To misjudge means to miscalculate. When we do not calculate correctly, we end with an incorrect result or assumption. These kinds of errors are always costly. The question is, what are you miscalculating?
Overconfidence is another way we error and fool ourselves by failing to recognize the strength and resources of our opponent. Miscalculating the opposition or opponent is one of the easiest ways to lose a fight. We did some research and came up with a list of the top four things we miscalculate and underestimate. Most people have fallen into at least one of these traps.
To Misjudge Means to Miscalculate
Underestimating and miscalculation are the primary causes of failure. It’s the tendency to misjudge things. You should always measure at least twice and cut once. If we only look at the superficial or face value of things, it is easy to miscalculate. (1)
When we are in a hurry or rushed, it is easy to overlook details which causes us to miscalculate and make errors. Unfortunately, our modern culture runs on a time clock, and there are deadlines for almost everything. The company we work for defines our value based on our return on investment each hour worked. People are like paperclips, tools, and assets to be used or used up.
When we rush to get things done, this causes problems. Our worth as an employee is calculated by our productivity by most employers. And the performance bar is always moving higher.
To misjudge means to miscalculate to make an incorrect choice based on an incorrect assessment.
The Tendency to Misjudge
Making a habit of measuring twice before you cut is an adage that holds today. In carpentry, you always measure it again. It saves you from making the wrong cut. Similarly, don’t be pressured into making a quick decision when it isn’t necessary, it nearly always is a costly mistake. Of course, the used car salesperson doesn’t want you to consider it. That’s why “the deal” is only good today.
You can solve this dilemma by being mindful and learning to find a way to measure or gauge the situation. Measuring is a tangible way to put this principle into action. The main issue is with things that are intangible or difficult to measure and quantify.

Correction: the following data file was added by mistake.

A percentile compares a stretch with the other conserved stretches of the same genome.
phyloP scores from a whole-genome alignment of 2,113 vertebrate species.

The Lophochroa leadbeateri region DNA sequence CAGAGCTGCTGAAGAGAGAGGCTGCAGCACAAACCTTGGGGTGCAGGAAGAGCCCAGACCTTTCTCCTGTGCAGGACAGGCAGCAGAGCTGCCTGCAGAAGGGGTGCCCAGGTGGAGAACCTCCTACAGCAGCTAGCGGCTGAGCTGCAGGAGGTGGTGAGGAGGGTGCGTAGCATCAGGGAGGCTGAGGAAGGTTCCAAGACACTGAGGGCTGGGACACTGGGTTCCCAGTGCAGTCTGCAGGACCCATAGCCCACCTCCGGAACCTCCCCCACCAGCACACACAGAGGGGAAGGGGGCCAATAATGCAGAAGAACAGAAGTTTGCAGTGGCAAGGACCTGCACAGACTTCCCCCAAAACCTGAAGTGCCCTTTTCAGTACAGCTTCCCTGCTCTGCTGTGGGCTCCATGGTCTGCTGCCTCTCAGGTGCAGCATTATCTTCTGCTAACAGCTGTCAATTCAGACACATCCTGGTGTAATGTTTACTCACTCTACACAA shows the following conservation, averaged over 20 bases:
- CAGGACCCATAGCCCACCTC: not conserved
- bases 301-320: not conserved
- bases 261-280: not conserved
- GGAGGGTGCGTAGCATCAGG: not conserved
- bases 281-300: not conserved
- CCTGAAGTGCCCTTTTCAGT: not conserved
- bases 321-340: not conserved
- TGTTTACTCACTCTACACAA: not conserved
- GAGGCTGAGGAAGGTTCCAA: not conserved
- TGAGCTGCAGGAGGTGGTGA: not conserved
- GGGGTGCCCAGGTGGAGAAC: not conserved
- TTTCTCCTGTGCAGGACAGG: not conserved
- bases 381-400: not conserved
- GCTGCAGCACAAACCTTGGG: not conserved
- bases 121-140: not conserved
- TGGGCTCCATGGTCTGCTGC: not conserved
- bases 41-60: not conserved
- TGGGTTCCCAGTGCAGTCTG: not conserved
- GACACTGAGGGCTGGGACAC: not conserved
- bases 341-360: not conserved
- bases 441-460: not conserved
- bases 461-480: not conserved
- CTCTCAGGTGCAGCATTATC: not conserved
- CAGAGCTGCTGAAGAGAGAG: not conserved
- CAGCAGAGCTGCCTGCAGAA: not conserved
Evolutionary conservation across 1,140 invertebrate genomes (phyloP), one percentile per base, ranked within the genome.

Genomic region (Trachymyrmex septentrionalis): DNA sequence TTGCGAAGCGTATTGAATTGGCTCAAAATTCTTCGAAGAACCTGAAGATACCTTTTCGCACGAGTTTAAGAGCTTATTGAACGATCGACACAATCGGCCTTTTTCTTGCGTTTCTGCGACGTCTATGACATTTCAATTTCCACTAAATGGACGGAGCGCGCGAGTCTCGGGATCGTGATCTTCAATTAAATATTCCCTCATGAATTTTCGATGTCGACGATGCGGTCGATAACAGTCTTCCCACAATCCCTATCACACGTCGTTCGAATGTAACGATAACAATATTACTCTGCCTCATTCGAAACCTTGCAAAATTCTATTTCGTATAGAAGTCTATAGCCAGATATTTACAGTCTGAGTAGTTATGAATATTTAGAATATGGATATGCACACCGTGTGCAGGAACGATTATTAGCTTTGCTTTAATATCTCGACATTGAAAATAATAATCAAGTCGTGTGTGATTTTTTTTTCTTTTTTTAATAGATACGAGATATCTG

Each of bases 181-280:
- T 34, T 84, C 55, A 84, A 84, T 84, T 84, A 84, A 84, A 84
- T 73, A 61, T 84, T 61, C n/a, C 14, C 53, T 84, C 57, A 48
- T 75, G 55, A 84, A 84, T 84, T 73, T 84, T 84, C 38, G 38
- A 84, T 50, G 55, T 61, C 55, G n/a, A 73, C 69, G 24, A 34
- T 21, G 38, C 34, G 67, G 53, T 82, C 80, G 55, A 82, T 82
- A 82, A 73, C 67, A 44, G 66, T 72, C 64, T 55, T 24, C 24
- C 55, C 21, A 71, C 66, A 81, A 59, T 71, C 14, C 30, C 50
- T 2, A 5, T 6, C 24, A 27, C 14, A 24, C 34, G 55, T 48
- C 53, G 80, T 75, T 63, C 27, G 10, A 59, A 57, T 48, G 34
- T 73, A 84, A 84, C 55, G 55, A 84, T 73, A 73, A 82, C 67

When we don’t produce fast enough, it must be our fault. So, we end up blaming ourselves and underestimate our self-worth. This is because we are taught to measure our self-worth by what we can accomplish instead of who we are. We learn to think and value in terms of something that can be bought and sold. The tendency to misjudge things by their monetary value to the culture becomes ingrained.
“We underestimate ourselves. We do not believe in our strength, abilities, and talents and we have a distorted vision of ourselves.” ― Sunday Adelaja
One antidote for this is to redirect our focus. Instead of focusing outward, we need to focus inward on self-compassion and self-care.
There are some practical tools of self-development you can use to help you become more aware of your real intrinsic value. These help to keep you from falling into the traps of religion and commercialism. The culture uses our instincts to control us and make us by things we do not need. The things to avoid are manipulation techniques dealing with self-esteem and emotional intelligence. These are the rebranding of psychological manipulation techniques.
The Four Things We Misjudge and underestimate
1) Never Underestimate the power of a small ―